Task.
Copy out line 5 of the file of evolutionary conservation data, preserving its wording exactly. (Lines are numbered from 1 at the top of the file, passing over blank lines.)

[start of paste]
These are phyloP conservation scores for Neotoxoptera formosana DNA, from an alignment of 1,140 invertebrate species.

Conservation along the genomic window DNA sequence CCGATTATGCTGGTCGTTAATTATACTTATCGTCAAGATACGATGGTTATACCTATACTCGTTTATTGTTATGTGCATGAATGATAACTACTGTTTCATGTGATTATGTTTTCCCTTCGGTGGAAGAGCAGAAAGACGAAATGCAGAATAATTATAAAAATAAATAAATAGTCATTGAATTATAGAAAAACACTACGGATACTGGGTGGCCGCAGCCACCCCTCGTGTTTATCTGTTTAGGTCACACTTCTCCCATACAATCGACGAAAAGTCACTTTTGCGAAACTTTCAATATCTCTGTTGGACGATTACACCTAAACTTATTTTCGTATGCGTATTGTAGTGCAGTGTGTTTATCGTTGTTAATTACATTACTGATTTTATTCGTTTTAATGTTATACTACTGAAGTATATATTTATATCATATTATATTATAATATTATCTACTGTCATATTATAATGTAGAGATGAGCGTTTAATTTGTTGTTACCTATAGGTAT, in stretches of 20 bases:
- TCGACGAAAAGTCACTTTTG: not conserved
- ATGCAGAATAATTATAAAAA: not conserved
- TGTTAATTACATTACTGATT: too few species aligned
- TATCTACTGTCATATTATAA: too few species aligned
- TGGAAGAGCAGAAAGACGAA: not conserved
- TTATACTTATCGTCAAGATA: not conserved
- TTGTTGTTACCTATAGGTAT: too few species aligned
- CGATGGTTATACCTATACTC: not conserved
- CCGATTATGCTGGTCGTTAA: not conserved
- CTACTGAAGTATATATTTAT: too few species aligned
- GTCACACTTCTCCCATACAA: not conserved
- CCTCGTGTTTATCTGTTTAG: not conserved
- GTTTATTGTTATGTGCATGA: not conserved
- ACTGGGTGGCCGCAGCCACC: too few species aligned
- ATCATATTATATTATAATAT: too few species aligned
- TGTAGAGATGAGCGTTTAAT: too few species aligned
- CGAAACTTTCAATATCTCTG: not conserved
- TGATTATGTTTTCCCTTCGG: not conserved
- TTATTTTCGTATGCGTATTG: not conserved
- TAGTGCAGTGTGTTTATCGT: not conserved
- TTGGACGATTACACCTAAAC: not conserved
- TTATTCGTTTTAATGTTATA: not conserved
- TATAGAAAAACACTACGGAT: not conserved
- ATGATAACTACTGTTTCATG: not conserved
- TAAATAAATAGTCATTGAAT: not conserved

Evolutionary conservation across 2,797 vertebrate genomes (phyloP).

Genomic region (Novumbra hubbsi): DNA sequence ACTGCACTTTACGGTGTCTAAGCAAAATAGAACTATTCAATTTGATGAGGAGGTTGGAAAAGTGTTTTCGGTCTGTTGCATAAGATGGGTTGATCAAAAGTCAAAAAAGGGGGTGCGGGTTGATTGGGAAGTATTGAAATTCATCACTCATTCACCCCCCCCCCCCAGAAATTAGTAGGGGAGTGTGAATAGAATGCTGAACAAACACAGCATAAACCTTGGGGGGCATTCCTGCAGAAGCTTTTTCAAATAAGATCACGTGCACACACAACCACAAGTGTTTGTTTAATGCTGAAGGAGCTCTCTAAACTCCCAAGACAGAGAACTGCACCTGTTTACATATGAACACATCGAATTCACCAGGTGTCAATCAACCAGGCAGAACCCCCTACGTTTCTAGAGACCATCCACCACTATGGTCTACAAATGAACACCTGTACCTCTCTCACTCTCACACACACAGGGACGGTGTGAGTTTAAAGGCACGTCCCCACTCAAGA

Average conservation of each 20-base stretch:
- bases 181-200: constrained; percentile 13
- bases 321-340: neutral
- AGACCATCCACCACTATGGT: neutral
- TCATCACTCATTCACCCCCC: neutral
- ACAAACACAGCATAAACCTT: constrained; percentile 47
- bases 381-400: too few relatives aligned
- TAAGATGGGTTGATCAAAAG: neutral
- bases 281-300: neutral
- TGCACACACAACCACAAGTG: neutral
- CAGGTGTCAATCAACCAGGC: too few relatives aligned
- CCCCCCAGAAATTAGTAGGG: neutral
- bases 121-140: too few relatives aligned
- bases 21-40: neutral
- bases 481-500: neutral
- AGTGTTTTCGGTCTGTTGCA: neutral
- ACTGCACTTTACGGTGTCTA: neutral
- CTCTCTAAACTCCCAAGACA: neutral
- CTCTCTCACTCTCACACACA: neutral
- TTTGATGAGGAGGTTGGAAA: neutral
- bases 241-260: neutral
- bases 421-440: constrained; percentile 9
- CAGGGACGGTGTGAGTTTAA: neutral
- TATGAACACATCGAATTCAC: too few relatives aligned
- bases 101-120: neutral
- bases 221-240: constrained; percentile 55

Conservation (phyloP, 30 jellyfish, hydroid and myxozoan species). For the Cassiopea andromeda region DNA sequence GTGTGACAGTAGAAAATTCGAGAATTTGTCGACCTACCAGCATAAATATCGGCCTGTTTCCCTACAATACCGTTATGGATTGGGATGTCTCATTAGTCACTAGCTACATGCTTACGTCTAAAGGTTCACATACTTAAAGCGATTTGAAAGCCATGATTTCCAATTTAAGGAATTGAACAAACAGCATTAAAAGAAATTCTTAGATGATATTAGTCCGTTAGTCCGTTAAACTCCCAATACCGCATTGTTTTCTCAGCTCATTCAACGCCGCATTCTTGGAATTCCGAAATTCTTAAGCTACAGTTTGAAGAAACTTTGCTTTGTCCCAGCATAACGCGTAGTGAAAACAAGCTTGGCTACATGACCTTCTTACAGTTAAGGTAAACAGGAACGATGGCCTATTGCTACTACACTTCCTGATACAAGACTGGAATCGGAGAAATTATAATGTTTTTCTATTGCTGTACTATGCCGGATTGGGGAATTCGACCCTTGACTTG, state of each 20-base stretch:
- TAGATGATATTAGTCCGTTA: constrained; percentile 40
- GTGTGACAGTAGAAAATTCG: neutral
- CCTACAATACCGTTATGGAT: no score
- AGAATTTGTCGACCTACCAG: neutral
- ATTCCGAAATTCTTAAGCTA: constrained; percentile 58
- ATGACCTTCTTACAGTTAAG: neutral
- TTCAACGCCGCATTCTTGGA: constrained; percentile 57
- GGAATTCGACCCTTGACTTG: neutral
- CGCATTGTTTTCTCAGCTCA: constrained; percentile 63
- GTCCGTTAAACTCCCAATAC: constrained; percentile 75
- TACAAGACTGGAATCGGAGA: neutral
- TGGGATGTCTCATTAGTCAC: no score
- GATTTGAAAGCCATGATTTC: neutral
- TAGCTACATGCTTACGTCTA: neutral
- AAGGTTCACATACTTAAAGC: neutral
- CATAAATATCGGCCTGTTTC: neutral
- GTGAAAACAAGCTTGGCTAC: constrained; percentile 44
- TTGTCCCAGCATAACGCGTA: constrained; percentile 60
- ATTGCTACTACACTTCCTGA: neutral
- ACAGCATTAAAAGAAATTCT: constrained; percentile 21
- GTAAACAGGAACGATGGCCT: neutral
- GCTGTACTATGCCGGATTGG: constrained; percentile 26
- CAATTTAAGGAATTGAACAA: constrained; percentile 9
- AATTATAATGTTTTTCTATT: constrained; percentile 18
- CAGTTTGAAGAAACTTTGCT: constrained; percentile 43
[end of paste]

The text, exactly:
- TGTTAATTACATTACTGATT: too few species aligned